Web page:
Trophos has announced that top-line results from a pivotal clinical trial of its lead product candidate olesoxime in spinal muscular atrophy (SMA) show a beneficial effect on the maintenance of motor function in SMA patients. If approved, olesoxime could be the first treatment specifically developed for SMA patients.
SMA is an autosomal recessive genetic disease that affects the motor neurons of the voluntary muscles used for activities such as crawling, walking, head and neck control and swallowing. SMA affects approximately 20,000 people worldwide. One in every 6,000 babies is born with SMA. It is the number one genetic cause of death in children under the age of two.
The mutated gene responsible for SMA is carried by up to 20 million potential parents in the US and EU. Most of them are unaware that they are carriers. SMA patients are divided into four subtypes depending on disease onset and severity, but they all suffer from the degeneration of motor neurons controlling voluntary muscles, with proximal limb and trunk muscle weakness leading to respiratory distress and in the most severe cases, death.
The pivotal study was conducted in seven European countries. It was a double-blind, placebo-controlled study in 165 type II and non-ambulatory type III SMA patients, ranging in age from 3 to 25 years old. Patients were randomized to treatment (10 mg/kg olesoxime dosed daily as a liquid oral suspension or matching placebo in a 2:1 ratio). They were evaluated every three months for two years. The primary outcome measure was the change in motor function at two years using a standardized neuromuscular disease-specific functional scale, the MFM. The secondary outcome measures included an additional scale, the Hammersmith Functional Motor Scale for Spinal Muscular Atrophy, as well as electromyography measures, pulmonary function, patient-reported outcomes such as clinical global impression (CGI), quality of life measures (PedsQL), typical SMA complications and product safety.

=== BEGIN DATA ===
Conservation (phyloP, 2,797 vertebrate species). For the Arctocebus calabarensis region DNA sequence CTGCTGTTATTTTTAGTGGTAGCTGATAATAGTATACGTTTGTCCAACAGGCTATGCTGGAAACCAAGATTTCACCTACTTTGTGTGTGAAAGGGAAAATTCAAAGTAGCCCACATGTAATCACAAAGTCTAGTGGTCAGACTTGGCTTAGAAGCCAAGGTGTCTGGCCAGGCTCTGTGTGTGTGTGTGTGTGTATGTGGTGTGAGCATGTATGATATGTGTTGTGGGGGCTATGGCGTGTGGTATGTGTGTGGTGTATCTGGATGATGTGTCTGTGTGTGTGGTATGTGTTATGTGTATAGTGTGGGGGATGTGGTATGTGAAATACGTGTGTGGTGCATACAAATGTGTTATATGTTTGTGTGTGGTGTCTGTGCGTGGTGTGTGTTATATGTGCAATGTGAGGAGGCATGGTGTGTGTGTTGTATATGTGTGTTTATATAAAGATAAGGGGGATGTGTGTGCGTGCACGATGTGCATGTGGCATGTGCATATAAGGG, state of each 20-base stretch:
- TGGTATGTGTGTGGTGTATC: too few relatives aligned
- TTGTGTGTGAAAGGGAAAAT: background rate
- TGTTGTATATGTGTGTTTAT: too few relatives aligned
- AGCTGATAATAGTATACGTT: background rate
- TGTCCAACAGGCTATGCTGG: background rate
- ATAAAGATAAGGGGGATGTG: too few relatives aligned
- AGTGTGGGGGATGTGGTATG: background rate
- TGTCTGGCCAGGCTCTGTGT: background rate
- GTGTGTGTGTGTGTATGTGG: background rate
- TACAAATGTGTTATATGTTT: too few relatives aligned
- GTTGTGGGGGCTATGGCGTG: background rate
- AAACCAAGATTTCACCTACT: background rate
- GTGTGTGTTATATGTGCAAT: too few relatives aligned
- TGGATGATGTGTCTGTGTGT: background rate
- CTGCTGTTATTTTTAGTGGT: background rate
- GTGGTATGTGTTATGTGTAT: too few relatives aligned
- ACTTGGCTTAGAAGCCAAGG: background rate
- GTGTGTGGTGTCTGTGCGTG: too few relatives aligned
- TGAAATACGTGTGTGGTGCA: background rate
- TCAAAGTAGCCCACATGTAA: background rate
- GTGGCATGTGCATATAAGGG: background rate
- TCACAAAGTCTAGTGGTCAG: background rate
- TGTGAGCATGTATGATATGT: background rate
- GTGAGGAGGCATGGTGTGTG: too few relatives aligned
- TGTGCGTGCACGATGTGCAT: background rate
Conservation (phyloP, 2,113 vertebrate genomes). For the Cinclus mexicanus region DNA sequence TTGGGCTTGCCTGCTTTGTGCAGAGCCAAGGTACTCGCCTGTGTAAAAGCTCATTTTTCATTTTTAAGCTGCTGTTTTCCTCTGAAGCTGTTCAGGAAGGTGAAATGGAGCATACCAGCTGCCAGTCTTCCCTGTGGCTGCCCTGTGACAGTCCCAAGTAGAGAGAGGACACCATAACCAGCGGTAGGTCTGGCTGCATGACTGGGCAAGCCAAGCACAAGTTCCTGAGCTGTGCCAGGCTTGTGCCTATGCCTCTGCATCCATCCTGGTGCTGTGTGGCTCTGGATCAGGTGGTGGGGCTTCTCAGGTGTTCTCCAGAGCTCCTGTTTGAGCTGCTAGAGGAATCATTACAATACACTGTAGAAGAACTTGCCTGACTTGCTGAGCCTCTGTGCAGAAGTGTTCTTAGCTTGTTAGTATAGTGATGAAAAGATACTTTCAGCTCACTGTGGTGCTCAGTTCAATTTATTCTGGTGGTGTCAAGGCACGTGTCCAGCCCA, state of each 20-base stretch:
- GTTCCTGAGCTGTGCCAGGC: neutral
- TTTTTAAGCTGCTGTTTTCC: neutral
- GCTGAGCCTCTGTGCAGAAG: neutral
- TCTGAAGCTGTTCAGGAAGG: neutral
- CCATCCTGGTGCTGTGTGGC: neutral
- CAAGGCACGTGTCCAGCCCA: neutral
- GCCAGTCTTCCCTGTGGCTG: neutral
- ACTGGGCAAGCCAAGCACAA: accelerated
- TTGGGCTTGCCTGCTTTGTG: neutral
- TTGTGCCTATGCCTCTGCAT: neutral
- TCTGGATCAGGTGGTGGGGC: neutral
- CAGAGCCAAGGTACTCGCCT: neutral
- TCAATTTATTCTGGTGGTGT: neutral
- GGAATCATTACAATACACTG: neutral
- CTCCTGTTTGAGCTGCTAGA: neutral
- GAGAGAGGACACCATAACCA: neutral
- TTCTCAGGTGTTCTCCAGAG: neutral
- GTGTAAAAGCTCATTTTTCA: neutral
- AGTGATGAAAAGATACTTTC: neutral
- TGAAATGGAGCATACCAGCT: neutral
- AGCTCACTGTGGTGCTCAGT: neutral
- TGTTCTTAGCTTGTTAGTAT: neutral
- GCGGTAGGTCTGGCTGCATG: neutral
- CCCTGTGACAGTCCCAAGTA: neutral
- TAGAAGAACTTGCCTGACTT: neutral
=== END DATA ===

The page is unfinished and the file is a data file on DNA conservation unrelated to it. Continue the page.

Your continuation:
Results from this pivotal study showed a progressive loss of motor function in the placebo arm, as described for the typical disease progression and similarly documented in other observational and interventional trials. This loss of function, assessed as the primary endpoint, was prevented for two years in olesoxime-treated patients, with fewer disease-related adverse events. Other secondary endpoints were consistent with these effects. Detailed results will be published and presented at upcoming conferences in Europe and the USA. The discovery of olesoxime and its development for SMA was mainly supported by AFM-Telethon, the French muscular dystrophy association.
"Spinal muscular atrophy is a devastating condition and a leading cause of death in babies and infants under two years old. Children with a less severe form of SMA suffer progressive muscle wasting and loss of mobility and motor function," said Dr. Enrico Bertini, the principle investigator of the study. "Olesoxime has the potential to be the first ever approved treatment specifically developed for SMA patients. Its neuroprotective effect combined with fewer adverse events caused by the disease itself is encouraging. The results and data collected in this study on outcome measures and biomarkers will establish standards for future clinical trials in SMA patients."
"We are grateful for the long-term financial support and commitment of AFM-Telethon and our other shareholders, to the patients, to their families and clinicians who have enabled us to complete this pivotal trial with olesoxime," said Christine Placet, chief executive officer of Trophos. "Our focus now is on the regulatory steps needed to bring this important product to patients as quickly as possible. We are currently exploring a number of options, including potential industry partnerships and identifying new sources of funding."